How long does it take for Christ to change a person from rascal to righteous? Can it really happen in short order? During a recent campaign, one political candidate scoffed at the biography of another candidate who claimed to have been changed in a moment of decision.
“Give me a break,” railed the critic, “It doesn’t happen that way.”
Well if it doesn’t then our 80,000 Mormon missionaries inviting people to repent and come to Christ are wasting their breath. Fact is, however, most of us who served the Lord by taking the gospel of Jesus Christ to others can tell personal stories of conversion that were marvelous to our eyes when they occurred in the lives of humble people, and even in our own.
True, conversion doesn’t happen merely by a mouthed confession of faith, but rather by a change of heart — as souls are not so much “saved” by grace as “changed” by the Savior’s enabling grace. And while faith is a principle, and a principle may be hard to “see,” we recognize it in the lives of people as reflected in their outlook, their attitude, and their conduct.
To the rash politician I can only cite the Persian proverb that when you point the finger of scorn, look at your hand and you will find three fingers pointing back at you.
A few years ago I walked the steep streets of a busy Mexico City neighborhood with two young Mormon missionaries to visit the home of a new member of the Church. I had met Brother Noah and his young son at Sunday meetings a few days earlier, but now sat with him and heard him speak of his hunger to read the scriptures, and how he understood them so much better following his baptism. He mentioned how the gospel of Jesus Christ had already changed him in more permanent ways than “groups” had done, referring to alcohol recovery programs he had attended. With clear eyes, he looked forward to his new life in Christ and to serving others, and commented that his weaknesses before were now becoming strengths.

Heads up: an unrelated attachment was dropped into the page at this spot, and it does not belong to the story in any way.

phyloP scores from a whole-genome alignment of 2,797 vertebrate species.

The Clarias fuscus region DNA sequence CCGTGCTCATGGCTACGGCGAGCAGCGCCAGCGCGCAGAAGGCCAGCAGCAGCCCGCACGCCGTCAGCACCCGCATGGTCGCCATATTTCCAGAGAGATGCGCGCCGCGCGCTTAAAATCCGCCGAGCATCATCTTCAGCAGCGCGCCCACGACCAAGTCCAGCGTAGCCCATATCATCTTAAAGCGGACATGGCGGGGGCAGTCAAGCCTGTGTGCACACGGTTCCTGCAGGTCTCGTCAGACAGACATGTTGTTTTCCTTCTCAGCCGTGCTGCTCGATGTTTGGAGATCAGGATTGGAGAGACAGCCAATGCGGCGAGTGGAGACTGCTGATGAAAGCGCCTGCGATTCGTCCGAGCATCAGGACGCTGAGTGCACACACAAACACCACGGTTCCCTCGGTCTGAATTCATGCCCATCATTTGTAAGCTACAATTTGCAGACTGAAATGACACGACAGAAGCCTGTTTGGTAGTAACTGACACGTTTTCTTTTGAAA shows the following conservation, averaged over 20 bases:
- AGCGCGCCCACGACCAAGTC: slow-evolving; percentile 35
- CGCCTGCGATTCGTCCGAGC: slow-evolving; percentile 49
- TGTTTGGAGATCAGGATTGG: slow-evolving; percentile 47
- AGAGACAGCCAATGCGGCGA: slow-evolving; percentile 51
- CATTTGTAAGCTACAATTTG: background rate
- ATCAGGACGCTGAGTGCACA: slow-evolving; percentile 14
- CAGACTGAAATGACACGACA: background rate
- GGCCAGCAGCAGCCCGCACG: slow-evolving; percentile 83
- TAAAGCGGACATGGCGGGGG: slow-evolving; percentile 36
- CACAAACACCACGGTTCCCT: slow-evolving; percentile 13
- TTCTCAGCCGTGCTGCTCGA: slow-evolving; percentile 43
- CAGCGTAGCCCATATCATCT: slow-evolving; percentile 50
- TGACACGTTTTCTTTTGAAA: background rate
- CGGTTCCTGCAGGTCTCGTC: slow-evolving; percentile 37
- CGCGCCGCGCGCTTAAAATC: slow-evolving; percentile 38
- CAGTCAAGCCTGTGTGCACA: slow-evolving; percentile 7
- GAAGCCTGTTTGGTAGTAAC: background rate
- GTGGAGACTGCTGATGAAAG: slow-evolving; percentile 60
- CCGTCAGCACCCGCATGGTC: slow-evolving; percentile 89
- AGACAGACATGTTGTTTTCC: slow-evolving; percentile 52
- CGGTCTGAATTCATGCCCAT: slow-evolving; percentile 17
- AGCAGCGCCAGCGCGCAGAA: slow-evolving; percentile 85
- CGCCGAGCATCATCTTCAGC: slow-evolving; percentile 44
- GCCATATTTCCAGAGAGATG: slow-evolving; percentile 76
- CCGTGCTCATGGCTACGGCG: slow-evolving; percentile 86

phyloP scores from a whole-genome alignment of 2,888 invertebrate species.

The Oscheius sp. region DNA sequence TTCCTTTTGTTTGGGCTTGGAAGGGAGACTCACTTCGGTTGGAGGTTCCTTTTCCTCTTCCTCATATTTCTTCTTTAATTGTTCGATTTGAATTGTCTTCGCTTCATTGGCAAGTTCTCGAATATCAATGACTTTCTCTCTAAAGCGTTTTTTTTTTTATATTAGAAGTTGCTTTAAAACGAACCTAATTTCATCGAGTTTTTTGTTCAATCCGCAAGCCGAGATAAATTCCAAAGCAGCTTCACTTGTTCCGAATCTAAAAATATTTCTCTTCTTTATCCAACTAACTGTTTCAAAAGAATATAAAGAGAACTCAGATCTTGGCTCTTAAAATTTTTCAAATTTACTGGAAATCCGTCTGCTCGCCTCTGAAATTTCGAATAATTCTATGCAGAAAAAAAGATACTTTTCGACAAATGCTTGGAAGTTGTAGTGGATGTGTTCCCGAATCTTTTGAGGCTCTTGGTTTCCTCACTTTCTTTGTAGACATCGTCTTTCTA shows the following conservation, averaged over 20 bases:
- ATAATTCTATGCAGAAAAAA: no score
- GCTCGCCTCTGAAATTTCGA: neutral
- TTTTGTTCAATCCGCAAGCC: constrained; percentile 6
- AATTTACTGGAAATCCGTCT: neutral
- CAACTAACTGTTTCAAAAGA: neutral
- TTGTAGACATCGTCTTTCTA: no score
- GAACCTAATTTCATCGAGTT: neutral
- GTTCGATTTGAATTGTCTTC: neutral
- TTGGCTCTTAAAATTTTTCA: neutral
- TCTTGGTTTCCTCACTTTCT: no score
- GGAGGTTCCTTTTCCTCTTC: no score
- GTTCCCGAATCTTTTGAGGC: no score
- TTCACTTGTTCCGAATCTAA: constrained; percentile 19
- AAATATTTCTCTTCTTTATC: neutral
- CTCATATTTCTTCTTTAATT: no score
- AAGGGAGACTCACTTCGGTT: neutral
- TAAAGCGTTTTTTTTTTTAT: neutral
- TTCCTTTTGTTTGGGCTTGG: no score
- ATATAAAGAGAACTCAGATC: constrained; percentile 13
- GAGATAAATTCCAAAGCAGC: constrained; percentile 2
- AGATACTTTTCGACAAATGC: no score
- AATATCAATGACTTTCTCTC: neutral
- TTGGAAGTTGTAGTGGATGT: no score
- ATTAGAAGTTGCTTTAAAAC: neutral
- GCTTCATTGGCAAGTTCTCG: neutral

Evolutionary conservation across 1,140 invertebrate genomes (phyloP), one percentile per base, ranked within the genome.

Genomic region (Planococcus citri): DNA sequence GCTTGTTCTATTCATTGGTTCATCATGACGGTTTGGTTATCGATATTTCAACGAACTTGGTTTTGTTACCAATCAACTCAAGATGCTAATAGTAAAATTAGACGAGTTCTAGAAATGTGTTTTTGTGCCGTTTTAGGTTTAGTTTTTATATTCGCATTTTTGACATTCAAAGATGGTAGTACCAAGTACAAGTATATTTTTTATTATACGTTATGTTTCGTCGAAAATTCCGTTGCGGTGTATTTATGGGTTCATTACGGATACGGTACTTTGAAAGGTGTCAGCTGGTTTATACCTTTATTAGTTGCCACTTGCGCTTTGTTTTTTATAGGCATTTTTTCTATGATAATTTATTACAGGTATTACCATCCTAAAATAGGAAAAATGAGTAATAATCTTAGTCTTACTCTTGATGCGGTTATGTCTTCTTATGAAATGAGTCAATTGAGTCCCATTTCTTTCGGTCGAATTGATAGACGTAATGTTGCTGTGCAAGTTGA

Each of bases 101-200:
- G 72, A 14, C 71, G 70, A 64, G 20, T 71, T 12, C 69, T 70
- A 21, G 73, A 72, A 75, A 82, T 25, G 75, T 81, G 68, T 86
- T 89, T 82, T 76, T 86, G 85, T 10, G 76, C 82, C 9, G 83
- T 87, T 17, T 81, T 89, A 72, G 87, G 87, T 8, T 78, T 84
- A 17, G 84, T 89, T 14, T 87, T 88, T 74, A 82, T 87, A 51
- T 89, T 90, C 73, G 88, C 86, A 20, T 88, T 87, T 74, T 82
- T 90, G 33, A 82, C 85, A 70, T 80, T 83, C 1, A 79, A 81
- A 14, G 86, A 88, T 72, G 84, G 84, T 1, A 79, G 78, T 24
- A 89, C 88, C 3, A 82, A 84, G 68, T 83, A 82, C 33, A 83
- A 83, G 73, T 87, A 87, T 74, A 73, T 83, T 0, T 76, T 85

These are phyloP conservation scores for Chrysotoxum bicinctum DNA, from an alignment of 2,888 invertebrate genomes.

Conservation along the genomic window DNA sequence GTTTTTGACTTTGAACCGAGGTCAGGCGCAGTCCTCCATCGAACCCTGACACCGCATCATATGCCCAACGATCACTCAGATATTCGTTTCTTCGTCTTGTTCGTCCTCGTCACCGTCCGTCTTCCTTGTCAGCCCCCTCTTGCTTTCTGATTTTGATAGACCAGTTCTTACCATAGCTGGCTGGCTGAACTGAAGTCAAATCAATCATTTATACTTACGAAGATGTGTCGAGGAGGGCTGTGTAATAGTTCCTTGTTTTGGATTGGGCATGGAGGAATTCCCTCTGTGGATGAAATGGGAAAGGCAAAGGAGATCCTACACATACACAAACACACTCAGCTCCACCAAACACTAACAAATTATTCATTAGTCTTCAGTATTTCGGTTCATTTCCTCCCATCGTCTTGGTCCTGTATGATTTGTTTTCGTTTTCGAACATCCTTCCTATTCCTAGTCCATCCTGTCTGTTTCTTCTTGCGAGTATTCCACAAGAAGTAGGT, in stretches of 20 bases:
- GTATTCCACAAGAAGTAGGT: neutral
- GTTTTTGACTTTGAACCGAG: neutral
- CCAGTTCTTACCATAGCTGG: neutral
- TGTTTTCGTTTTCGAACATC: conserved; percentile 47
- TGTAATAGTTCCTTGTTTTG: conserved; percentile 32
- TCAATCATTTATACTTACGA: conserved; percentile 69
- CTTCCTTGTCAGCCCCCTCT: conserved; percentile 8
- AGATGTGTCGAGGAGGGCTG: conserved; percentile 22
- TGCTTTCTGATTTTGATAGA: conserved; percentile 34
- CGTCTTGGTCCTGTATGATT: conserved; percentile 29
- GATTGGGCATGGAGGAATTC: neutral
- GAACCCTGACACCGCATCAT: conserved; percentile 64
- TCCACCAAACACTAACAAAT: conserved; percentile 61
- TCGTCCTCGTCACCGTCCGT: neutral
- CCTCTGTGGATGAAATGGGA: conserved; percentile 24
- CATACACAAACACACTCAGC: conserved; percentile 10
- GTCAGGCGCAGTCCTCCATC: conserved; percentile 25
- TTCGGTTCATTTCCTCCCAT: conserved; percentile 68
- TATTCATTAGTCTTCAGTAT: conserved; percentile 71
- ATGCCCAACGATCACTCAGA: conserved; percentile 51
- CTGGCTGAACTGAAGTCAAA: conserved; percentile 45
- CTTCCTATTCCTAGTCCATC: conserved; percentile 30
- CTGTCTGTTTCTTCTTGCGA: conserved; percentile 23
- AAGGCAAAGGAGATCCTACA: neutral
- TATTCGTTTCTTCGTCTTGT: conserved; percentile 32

From the Book of Mormon he was reading I shared with him Christ’s promise to a prophet centuries ago, and still valid for us today: “And if men come unto me I will show unto them their weakness. I give unto men weakness that they may be humble; and my grace is sufficient for all men that humble themselves before me; for if they humble themselves before me, and have faith in me, then will I make weak things become strong unto them (Ether 12:27).”
While conversion can be marked by a moment on the road to Damascus that transforms a wicked Saul into a faith-filled apostle Paul, it comes with a challenge worthy of a lifetime of effort, as it did for Paul.
My brother and sister and I thank the Lord for the transforming changes we saw in our good parents when they determined to live what Christ had taught and “line upon line, precept upon precept” learned to follow the Master. These things didn’t have to be sudden to influence our young lives for good and be a lasting blessing, but they had to be sure. Now we try to live worthy of the faith of our parents and the love of our Savior.
Christian author Victor W. Harris observed, “We demonstrate the degree to which the love, the light, and the teachings of Jesus Christ fill our hearts and lives by the way we treat ourselves and treat others.”
I see a good resolution for the new year. The invitation and example are set before each of us. “Learn of me, and listen to my words; walk in the meekness of my Spirit, and you shall have peace in me. I am Jesus Christ; I came by the will of the Father, and I do his will (Doctrine and Covenants 19:23-24, in a revelation dated 1830).”